Feb 10

Is Western press a pawn or truly free?

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By Bi Yantao (China Daily)

Updated: 2010-02-10 07:49

Freedom of the press has played an essential role in Western history. In the war against feudalism, the emerging bourgeois used press freedom as a weapon to fight censorship; in their global expansion, Western powers made use of it as an effective tool to project power.

Looking back at history, John Milton, the great English poet and political scholar, was the first man who gave a clear definition of freedom of the press. When he published a pamphlet on divorce, he had, in fact, broken the Licensing Order of 1643, which instituted pre-publication censorship. Therefore, he was asked to come to congress for an inquiry, and that was how the world famous Areopagitica was published. In his work, Milton argued forcefully against this form of government censorship and parodied the idea, writing “when as debtors and delinquents may walk abroad without a keeper, but unoffensive books must not stir forth without a visible jailer in their title”.

Although at the time it did little to halt the practice of licensing, it would be viewed later a significant milestone as one of the most eloquent defenses of press freedom.

In this renowned defense, Milton declared freedom of the press as God’s will, and thus a basic right of the citizen. Of course, the glorious poet was called upon to act as a press censor himself in 1651. But his ideal was far-reaching.

The basic purpose of Milton’s press freedom was to defend individual rights. With contributions from writers and thinkers, arguments for press freedom became a guiding principle during both the American and the French revolutions.

In 1776, the Virginia Declaration of Rights listed the essence of press freedom clearly in its text: The freedom of the press is one of the greatest bulwarks of liberty and can never be restrained but by despotic governments. However, in reality, they have the gate-keeping theory in communication, which says all information that enters the social net is always filtered so that it won’t harm the gate-keeper’s interests.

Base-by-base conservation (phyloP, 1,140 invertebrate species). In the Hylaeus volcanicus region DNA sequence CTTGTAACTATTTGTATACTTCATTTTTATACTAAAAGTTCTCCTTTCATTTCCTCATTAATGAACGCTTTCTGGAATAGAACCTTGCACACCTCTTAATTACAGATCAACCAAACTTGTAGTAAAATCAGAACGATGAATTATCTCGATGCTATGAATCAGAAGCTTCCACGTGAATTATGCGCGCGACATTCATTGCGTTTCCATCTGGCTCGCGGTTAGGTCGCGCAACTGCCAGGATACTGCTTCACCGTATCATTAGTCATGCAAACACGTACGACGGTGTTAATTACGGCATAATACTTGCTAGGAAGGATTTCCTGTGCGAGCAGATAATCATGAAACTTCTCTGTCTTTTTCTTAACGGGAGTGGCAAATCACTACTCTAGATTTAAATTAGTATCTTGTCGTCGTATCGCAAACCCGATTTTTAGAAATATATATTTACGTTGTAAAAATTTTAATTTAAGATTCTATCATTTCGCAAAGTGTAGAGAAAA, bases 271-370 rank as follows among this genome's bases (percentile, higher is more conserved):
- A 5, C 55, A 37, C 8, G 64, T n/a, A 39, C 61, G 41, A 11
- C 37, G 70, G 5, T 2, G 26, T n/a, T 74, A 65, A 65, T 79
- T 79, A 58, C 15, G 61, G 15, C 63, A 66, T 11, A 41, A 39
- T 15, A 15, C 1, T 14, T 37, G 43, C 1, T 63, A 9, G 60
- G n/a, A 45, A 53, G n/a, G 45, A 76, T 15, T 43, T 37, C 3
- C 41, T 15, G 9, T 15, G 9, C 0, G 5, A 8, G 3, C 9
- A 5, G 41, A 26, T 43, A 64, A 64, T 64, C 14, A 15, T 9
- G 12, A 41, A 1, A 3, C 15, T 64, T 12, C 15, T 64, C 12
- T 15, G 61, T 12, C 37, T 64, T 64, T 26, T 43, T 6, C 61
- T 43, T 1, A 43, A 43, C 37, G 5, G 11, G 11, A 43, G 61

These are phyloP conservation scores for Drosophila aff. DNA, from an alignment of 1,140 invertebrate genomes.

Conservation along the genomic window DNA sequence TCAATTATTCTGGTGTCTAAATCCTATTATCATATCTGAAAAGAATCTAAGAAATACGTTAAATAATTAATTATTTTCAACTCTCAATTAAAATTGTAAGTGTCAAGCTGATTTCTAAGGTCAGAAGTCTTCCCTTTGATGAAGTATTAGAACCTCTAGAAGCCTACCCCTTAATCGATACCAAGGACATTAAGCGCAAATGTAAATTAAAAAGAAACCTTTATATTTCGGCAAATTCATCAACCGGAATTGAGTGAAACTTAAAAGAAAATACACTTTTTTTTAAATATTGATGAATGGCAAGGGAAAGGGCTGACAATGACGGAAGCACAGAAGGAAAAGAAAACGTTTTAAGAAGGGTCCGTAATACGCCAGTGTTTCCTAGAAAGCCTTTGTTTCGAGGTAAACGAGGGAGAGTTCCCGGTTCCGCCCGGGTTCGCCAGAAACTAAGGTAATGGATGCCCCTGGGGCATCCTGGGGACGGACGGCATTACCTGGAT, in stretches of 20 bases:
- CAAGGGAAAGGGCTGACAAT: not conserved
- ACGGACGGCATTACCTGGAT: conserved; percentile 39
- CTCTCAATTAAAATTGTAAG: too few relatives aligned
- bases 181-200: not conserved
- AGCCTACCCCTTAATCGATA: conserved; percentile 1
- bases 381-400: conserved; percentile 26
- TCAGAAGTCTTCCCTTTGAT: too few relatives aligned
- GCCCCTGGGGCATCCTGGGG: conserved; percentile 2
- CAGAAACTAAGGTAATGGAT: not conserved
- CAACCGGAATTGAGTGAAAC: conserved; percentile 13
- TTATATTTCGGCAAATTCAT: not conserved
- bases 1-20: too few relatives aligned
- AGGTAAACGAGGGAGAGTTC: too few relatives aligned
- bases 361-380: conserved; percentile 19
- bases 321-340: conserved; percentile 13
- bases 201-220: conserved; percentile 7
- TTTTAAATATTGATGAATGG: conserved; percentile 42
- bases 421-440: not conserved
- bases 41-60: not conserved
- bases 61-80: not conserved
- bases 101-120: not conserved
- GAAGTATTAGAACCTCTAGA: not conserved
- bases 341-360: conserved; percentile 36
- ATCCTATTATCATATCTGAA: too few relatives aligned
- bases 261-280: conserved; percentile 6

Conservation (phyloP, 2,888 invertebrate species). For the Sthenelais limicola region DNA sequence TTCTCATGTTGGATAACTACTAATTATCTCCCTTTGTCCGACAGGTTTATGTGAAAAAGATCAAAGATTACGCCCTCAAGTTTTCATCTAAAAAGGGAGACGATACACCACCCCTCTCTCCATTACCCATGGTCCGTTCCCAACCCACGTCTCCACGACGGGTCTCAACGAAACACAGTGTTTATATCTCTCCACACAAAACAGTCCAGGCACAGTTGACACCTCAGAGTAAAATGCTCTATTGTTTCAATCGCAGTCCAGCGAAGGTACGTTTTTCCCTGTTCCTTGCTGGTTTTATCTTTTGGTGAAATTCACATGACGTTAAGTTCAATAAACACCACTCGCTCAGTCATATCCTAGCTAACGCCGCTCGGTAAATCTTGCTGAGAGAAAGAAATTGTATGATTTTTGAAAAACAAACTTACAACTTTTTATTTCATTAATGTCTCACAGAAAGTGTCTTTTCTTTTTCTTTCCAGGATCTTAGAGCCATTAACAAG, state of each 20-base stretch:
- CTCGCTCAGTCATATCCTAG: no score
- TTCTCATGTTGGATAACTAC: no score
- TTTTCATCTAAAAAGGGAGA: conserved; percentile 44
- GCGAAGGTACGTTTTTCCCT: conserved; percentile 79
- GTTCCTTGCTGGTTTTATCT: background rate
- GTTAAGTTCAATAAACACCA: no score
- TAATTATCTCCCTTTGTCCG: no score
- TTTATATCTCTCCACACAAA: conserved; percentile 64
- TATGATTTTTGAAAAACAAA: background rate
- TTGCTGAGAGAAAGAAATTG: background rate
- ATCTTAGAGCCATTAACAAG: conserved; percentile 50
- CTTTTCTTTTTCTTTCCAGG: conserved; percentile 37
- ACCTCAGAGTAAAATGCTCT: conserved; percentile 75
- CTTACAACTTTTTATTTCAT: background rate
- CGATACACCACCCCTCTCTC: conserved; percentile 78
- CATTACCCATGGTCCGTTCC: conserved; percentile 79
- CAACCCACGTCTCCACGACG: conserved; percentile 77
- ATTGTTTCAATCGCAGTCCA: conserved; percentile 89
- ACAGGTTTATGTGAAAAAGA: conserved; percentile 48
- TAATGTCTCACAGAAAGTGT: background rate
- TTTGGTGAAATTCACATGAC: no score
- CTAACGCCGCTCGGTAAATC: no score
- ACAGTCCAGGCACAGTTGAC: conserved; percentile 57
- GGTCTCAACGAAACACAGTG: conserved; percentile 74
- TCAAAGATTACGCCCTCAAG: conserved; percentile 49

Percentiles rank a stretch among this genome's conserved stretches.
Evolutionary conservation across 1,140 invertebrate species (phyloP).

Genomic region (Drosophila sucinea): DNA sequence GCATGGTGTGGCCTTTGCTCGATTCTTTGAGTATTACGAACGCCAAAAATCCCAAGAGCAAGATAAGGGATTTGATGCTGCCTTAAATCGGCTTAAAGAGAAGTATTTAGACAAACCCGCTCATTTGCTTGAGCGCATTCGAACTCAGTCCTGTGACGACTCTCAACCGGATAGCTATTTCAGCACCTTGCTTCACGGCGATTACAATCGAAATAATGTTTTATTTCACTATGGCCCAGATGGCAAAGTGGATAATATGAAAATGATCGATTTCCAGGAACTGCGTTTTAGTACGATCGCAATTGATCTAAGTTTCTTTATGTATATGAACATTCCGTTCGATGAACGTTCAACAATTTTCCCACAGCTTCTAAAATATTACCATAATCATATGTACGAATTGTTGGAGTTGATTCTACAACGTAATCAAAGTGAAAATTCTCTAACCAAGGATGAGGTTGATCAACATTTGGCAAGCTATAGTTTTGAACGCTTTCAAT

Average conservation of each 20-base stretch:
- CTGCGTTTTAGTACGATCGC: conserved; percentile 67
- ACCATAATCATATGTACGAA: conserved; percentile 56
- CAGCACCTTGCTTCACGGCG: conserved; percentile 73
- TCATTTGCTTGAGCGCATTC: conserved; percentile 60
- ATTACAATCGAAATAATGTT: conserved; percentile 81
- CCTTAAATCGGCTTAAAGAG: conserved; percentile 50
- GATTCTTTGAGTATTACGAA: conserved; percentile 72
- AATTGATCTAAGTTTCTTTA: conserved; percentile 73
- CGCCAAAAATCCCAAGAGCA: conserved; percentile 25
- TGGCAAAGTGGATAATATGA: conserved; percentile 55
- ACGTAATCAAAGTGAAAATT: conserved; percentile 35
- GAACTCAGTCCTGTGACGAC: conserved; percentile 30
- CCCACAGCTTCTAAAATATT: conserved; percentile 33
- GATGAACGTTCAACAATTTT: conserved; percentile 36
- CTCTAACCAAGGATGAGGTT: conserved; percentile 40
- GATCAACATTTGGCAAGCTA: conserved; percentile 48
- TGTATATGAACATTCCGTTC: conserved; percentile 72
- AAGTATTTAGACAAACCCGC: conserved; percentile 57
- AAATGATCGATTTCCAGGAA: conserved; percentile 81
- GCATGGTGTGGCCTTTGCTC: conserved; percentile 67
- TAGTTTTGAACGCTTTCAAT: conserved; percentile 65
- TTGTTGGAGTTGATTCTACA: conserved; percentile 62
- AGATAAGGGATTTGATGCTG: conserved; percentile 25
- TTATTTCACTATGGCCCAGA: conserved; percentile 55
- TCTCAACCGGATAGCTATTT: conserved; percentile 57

The history of being deprived of press freedom had left a deep impression upon the emerging capitalist class. That was why they listed press freedom as one of the fundamental principles while designing their own state system. After centuries of development, freedom of the press has become an indispensable part of Western democracy today, and also an essential pillar of the Western political system.

No power, individual or group, dares to pose any challenge to the sacred concepts of democracy and liberty in Western nations. That’s part of the reason why Western politicians try their best to make themselves look like guardians of democracy and liberty while they have to control the press as well.

The key point is they are sophisticated at dealing with the press. Instead of interfering with media outlets directly, the politicians control the press by only providing the information they want the public to know. Thanks to the efforts of political consultants and spin doctors, such measures have become so sophisticated that they can be employed perfectly.

Shan Renping, a media commentator in China, described Western press freedom perfectly: The so-called freedom of the press is limited only to their shared value system, and serves the interests of mainstream Western society. Whenever other interest groups are involved, the mask of freedom will drop, revealing the face of a tyrant. His words deserve our attention.